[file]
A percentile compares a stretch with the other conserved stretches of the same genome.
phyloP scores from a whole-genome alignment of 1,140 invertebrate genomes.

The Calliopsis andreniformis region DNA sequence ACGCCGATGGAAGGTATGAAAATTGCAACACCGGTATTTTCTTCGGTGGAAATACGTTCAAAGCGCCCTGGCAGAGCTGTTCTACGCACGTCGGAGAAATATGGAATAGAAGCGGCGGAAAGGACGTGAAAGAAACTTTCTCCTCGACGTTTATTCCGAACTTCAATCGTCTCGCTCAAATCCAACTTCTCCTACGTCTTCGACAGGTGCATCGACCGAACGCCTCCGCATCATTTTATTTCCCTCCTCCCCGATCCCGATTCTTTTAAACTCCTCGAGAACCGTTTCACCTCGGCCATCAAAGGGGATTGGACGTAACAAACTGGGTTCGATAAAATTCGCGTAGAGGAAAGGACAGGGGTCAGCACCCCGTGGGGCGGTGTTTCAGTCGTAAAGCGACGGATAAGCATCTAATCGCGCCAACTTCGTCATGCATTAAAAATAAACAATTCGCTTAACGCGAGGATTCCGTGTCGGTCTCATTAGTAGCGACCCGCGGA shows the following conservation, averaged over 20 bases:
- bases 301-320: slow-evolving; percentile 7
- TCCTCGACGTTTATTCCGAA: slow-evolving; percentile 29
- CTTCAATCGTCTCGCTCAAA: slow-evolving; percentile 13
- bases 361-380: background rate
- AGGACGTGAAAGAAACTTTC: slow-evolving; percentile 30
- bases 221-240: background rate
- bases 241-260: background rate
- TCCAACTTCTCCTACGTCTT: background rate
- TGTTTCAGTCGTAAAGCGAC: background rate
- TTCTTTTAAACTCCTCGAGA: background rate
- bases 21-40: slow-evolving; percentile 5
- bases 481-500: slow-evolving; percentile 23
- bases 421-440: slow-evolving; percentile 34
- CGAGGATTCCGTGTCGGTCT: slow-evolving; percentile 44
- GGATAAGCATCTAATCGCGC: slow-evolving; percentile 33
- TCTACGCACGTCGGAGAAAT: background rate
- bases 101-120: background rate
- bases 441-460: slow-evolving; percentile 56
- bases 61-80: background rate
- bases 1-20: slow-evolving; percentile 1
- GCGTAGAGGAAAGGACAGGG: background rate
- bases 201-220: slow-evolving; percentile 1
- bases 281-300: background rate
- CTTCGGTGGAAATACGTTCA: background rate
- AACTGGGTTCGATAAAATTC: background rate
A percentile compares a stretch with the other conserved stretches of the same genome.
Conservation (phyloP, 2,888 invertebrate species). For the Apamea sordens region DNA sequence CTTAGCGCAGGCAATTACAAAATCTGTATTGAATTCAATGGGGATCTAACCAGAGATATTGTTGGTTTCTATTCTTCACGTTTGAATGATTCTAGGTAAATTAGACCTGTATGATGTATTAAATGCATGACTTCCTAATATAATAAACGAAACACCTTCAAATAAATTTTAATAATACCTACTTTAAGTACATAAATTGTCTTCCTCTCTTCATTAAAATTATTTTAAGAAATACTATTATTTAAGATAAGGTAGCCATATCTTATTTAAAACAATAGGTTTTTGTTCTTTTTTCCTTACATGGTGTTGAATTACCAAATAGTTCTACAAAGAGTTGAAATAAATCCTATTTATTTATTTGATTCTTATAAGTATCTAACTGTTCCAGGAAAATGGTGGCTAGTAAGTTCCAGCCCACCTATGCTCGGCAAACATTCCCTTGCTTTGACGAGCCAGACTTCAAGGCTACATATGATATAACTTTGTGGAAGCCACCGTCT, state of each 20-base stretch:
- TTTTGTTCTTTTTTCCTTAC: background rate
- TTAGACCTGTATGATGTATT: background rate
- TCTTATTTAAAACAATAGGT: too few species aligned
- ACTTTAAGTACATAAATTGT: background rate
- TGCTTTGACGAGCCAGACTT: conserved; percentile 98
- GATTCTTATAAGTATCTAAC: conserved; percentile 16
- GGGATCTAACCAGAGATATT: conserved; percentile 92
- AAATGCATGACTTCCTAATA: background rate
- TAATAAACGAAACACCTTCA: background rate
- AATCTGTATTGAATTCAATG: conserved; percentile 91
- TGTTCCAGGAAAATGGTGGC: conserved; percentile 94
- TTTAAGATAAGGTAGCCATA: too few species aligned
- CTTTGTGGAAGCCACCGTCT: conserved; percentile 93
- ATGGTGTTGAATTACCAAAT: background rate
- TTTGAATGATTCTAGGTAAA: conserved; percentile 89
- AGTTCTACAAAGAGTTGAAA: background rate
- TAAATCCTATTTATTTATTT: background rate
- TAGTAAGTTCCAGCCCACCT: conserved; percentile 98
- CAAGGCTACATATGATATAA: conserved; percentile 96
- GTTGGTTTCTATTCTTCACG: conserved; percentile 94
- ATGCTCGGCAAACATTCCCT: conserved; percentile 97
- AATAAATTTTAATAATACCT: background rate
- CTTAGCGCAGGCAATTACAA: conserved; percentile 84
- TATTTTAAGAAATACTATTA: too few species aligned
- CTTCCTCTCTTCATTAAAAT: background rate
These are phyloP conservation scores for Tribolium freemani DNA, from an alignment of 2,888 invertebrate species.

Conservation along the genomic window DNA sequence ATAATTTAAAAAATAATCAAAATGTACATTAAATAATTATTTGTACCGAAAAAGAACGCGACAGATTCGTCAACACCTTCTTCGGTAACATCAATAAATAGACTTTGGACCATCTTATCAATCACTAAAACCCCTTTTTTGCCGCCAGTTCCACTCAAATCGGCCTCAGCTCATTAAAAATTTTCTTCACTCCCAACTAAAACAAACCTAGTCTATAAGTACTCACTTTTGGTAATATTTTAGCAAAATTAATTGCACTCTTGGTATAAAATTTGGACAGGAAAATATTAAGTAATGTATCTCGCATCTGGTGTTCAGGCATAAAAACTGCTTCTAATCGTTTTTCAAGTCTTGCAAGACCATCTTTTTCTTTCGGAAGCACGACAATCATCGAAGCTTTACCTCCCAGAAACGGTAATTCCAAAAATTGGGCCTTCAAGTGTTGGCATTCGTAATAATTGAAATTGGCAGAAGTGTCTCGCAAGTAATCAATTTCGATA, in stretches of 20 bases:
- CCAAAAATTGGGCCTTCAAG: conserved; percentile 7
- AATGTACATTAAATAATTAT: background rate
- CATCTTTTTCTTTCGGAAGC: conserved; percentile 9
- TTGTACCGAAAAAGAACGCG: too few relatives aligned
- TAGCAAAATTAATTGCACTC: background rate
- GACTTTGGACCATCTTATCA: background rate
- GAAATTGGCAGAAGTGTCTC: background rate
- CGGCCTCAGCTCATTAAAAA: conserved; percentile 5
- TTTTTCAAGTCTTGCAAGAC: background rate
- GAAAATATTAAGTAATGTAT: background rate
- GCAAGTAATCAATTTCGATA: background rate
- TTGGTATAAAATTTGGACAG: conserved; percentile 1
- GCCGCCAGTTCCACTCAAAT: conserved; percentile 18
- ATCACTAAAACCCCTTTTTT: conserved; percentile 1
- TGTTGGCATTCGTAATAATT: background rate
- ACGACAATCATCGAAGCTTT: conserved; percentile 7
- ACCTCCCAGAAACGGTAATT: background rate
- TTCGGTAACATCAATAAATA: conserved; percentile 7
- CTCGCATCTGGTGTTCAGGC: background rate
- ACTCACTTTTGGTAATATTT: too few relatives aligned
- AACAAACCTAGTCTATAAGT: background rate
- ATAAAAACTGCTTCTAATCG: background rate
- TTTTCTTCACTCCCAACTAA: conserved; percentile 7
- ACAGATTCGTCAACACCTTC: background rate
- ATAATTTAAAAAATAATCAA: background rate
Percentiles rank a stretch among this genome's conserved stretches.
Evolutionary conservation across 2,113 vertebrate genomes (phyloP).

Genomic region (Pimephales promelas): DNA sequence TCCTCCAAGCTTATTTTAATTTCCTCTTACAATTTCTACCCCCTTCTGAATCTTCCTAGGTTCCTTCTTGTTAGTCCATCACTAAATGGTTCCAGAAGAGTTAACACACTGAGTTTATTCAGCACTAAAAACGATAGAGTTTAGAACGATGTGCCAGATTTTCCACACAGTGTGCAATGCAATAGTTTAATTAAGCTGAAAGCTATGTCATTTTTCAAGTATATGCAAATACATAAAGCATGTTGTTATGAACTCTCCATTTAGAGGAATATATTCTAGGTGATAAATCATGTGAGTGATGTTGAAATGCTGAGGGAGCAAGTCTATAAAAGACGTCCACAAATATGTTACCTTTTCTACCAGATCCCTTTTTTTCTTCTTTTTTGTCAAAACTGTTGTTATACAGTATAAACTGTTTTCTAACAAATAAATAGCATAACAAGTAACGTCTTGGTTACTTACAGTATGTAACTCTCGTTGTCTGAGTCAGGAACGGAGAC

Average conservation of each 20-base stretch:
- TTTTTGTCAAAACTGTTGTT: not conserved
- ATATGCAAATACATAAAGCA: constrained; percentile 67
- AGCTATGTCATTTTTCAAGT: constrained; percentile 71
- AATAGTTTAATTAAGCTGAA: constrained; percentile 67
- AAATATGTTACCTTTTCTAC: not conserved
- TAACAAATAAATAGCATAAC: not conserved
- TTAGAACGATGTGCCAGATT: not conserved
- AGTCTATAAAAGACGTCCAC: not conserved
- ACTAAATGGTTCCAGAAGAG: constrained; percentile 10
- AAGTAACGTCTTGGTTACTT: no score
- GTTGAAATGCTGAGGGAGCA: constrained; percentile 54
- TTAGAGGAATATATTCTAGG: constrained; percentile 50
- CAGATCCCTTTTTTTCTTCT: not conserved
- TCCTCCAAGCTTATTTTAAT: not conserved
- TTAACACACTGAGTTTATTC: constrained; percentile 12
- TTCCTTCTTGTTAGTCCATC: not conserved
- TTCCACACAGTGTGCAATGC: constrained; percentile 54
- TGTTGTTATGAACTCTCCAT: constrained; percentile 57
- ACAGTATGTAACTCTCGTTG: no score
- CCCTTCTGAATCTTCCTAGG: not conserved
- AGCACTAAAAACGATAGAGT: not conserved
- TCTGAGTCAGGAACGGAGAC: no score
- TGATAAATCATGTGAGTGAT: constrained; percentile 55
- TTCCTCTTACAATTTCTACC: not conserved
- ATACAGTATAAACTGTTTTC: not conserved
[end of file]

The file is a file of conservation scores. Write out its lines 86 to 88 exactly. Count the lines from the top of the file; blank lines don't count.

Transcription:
Average conservation of each 20-base stretch:
- TTTTTGTCAAAACTGTTGTT: not conserved
- ATATGCAAATACATAAAGCA: constrained; percentile 67